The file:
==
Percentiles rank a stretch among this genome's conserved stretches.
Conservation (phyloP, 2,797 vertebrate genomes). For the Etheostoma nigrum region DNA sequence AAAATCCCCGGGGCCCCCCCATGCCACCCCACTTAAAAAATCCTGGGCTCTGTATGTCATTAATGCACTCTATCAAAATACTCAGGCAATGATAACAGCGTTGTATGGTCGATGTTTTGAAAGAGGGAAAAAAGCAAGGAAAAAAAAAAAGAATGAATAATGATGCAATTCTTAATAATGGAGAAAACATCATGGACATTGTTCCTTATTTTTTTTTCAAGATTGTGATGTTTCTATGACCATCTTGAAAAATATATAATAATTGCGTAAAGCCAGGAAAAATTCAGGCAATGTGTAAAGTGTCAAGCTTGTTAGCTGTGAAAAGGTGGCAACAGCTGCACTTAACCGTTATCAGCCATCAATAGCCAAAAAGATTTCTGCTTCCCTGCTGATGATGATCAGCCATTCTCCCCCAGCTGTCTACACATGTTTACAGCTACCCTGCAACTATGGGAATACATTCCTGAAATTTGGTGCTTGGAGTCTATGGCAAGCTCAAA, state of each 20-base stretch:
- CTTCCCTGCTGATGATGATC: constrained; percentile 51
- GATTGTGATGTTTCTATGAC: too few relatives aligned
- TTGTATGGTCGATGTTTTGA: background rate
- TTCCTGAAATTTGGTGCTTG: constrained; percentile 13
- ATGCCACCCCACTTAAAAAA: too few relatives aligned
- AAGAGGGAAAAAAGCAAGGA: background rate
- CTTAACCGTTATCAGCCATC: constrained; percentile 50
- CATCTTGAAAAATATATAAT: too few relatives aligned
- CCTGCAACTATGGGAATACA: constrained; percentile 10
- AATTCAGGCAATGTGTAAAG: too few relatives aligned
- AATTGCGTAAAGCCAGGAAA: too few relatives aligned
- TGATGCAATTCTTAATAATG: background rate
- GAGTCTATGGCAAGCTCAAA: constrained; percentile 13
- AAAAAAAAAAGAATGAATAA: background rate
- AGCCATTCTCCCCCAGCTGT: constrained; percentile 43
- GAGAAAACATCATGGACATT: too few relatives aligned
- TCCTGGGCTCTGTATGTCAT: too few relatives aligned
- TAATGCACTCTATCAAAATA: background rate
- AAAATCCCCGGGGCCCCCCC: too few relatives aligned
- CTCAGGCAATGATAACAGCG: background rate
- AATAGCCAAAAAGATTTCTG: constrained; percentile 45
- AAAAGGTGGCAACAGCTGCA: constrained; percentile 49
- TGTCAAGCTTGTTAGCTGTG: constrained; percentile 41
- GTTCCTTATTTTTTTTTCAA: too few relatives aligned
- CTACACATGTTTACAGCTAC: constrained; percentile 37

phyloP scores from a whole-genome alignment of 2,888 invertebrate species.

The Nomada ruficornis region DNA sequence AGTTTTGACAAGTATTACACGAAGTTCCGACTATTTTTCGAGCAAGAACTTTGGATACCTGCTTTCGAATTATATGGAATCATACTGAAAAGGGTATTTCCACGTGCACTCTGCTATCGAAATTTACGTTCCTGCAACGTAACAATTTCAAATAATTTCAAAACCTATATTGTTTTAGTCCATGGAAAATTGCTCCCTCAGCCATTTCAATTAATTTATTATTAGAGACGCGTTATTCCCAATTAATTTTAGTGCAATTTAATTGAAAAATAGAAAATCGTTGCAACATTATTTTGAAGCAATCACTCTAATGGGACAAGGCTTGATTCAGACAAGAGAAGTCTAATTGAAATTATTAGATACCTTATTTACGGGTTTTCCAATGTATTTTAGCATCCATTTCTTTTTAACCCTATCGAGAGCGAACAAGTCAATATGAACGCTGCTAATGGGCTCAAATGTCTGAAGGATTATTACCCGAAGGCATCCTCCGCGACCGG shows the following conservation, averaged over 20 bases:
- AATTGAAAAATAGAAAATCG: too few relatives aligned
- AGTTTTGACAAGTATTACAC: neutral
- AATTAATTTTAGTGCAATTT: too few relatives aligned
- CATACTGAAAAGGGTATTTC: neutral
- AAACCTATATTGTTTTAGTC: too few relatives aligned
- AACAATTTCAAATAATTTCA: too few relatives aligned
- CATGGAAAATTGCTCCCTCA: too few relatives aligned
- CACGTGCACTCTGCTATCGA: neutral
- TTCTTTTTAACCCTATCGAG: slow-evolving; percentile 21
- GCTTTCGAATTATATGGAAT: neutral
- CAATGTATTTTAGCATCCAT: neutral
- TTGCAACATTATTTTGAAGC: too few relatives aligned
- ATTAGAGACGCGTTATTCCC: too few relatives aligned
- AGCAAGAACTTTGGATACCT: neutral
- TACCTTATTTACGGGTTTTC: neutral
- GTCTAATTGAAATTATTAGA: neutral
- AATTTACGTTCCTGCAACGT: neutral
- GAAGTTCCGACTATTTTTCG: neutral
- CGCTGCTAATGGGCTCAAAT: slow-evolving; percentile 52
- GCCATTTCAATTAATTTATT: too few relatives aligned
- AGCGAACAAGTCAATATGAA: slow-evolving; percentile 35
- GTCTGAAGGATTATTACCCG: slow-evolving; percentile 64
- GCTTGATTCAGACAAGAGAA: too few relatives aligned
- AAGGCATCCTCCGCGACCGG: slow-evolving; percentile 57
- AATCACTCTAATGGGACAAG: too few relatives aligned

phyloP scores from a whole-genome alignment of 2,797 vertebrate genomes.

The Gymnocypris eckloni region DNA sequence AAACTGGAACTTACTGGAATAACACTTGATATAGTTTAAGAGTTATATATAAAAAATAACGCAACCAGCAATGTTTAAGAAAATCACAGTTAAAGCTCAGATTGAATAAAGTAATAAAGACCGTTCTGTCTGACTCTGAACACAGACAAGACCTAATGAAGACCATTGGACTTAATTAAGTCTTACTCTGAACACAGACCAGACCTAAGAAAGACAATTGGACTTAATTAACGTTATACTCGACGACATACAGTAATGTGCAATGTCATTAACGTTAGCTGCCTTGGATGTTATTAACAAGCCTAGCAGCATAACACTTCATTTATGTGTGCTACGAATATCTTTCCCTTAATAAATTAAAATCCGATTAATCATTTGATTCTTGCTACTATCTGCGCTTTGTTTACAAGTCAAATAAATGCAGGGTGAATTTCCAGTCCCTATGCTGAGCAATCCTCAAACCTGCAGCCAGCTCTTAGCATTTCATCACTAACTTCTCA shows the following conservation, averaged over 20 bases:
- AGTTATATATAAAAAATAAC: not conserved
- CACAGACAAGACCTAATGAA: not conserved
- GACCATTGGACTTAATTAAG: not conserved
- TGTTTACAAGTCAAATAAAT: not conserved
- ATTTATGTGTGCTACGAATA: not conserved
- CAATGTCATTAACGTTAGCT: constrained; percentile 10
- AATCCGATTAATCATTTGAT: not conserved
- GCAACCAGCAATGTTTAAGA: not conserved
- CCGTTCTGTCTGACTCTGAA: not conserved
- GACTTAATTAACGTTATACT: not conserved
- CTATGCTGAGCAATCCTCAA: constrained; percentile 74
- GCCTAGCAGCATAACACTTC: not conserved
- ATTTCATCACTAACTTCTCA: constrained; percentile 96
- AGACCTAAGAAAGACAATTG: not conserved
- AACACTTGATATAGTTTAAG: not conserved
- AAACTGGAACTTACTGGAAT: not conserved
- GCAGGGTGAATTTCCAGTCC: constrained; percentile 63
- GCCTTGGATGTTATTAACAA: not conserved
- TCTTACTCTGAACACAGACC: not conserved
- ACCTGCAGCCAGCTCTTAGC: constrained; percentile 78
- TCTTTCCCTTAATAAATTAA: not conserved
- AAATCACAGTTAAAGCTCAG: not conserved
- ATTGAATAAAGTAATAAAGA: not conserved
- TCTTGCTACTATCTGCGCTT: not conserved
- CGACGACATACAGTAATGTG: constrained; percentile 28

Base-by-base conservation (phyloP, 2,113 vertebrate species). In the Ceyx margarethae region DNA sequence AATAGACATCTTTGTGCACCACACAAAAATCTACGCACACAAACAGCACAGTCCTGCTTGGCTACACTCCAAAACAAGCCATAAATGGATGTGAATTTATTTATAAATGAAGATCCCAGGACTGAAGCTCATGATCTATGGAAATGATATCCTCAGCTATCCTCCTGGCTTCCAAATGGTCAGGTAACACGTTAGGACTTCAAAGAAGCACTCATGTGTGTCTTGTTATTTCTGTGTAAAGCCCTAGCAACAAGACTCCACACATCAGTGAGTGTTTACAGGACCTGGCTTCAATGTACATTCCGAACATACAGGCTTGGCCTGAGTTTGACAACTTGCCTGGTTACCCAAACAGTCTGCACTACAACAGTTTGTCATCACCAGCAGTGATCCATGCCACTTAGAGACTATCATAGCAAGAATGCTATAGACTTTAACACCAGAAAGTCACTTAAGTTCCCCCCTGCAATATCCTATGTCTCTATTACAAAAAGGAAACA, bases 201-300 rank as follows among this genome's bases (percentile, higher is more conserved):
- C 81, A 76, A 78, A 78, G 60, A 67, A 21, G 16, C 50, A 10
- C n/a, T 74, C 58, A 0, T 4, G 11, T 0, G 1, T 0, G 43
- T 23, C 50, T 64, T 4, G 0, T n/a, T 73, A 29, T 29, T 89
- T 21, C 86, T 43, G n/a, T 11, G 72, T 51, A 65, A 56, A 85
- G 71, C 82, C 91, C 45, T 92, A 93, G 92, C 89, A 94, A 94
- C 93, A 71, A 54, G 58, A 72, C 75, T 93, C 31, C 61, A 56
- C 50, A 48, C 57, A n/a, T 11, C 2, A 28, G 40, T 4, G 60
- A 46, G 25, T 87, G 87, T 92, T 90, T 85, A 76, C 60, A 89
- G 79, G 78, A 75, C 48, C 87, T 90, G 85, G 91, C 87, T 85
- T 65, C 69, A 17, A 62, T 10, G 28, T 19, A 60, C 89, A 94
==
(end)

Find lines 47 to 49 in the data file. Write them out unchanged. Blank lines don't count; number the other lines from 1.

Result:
- GAAGTTCCGACTATTTTTCG: neutral
- CGCTGCTAATGGGCTCAAAT: slow-evolving; percentile 52
- GCCATTTCAATTAATTTATT: too few relatives aligned